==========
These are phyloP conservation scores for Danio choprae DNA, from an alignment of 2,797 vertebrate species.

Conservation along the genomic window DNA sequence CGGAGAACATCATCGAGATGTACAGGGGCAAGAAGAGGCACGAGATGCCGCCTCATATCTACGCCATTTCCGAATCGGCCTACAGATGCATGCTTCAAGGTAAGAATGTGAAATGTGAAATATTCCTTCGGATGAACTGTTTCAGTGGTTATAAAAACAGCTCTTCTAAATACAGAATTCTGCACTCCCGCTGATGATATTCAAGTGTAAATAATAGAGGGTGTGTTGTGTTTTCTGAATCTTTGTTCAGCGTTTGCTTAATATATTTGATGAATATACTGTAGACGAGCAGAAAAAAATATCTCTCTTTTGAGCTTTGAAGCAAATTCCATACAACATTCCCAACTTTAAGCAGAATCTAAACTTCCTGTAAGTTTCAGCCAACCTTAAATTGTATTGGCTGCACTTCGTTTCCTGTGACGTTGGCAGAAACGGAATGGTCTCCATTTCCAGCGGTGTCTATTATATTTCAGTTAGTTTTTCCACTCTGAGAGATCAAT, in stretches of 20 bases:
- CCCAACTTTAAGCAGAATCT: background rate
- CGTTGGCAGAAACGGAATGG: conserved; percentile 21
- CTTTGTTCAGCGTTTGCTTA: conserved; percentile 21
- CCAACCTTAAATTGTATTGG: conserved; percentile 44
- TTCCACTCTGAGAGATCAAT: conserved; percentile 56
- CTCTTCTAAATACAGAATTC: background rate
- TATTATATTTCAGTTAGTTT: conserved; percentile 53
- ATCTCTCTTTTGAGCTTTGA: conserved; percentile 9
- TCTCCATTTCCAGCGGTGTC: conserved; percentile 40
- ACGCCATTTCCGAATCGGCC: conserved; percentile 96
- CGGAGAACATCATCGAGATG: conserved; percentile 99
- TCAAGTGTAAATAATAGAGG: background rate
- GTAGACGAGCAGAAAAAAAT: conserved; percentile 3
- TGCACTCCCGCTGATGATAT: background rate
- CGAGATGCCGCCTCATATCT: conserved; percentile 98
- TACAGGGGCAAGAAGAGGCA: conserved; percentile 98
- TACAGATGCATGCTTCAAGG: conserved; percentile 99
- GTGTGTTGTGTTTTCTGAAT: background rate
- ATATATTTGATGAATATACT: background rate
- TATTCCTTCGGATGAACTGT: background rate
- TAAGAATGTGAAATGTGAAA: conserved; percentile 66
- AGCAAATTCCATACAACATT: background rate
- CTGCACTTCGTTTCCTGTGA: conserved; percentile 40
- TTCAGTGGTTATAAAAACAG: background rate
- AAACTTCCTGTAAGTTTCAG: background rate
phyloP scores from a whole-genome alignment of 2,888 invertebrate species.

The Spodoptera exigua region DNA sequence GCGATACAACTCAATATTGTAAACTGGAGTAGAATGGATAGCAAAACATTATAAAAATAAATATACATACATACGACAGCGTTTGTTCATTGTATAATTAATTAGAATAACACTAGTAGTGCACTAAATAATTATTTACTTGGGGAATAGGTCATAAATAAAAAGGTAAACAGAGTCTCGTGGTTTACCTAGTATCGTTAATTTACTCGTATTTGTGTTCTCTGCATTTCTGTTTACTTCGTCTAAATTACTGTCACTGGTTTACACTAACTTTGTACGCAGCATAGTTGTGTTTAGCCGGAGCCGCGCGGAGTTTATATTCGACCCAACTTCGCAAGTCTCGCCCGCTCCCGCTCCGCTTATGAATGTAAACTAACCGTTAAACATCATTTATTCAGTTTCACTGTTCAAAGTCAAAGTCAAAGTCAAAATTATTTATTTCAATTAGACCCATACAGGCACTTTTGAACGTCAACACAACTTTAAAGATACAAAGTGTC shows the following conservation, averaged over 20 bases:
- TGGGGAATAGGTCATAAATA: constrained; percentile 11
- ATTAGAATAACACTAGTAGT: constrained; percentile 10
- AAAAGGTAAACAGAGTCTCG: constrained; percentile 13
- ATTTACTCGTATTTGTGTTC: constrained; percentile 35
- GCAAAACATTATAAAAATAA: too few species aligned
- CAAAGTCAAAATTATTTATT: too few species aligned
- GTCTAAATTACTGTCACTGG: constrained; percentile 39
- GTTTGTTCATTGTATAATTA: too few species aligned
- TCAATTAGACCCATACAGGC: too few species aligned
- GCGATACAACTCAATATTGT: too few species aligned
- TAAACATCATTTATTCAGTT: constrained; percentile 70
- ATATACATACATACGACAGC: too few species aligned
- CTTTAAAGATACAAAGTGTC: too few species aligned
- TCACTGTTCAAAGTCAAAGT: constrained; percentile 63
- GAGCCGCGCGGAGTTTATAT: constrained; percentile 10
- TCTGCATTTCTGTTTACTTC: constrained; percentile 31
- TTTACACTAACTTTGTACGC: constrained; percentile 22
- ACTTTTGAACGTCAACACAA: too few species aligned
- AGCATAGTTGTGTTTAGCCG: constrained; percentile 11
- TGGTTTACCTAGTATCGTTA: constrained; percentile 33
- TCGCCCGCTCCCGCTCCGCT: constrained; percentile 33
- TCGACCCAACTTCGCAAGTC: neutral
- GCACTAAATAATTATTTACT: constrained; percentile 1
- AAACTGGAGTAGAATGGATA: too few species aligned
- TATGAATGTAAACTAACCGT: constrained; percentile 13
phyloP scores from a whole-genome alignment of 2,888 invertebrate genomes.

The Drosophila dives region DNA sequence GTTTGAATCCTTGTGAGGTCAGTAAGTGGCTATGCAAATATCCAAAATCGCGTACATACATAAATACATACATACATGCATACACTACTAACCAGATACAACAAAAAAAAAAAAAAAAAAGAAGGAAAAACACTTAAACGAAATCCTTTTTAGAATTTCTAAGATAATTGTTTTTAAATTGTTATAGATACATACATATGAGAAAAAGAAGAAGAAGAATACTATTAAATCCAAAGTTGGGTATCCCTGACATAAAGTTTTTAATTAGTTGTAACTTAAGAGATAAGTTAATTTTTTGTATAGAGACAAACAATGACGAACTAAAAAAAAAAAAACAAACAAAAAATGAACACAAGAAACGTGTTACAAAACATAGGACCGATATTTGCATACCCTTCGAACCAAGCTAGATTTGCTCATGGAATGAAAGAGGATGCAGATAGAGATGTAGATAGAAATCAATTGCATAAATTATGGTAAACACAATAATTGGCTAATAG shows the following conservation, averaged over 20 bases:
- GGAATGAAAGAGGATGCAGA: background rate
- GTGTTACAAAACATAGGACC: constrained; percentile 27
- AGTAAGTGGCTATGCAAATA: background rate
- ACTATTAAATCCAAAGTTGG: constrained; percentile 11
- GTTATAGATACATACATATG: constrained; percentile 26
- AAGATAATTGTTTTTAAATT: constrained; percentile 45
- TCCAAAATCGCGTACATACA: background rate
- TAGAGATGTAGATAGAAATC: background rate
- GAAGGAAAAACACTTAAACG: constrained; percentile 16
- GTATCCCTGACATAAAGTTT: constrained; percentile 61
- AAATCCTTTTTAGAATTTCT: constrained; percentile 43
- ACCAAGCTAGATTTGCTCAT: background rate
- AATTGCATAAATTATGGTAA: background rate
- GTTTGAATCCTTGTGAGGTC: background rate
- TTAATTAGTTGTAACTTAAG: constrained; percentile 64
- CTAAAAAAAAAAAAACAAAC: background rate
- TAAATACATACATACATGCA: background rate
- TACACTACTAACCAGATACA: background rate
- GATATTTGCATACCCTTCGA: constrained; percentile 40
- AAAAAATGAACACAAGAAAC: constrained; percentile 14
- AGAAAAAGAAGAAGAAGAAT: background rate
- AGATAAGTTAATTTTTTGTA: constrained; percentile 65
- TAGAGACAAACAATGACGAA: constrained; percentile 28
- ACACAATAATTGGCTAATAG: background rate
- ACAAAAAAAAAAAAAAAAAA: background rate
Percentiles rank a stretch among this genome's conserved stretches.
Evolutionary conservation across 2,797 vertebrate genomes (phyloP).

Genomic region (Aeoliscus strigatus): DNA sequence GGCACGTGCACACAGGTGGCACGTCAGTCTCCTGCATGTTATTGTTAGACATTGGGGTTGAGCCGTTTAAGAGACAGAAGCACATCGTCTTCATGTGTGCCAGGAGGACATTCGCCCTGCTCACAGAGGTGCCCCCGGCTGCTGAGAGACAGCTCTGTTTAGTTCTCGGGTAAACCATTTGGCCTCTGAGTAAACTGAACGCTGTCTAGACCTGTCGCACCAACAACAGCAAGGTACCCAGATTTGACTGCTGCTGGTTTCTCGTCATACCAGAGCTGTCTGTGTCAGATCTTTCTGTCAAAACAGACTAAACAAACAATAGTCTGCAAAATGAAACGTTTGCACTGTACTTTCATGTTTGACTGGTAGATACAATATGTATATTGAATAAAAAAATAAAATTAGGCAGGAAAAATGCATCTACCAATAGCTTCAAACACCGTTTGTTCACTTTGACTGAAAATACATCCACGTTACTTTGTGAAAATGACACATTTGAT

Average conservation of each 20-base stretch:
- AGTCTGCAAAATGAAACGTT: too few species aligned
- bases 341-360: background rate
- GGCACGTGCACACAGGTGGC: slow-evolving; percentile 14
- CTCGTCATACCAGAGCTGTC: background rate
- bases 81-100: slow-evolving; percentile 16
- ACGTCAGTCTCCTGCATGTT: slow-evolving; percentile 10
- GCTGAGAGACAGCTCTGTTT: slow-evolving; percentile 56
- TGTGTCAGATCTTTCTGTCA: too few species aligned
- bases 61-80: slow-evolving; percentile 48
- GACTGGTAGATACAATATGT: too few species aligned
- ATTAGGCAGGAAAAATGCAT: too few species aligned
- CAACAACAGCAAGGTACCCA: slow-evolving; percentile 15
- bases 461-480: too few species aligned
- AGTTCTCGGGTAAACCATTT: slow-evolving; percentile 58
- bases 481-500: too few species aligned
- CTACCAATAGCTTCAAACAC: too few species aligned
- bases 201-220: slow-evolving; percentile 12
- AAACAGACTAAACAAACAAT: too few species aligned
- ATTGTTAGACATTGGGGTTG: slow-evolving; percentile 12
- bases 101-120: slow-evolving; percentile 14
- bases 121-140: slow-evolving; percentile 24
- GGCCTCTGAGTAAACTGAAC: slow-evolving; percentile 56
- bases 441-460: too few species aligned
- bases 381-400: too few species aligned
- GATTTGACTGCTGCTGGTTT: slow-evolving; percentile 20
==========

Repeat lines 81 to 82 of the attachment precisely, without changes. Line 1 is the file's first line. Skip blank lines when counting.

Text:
- ACAAAAAAAAAAAAAAAAAA: background rate
Percentiles rank a stretch among this genome's conserved stretches.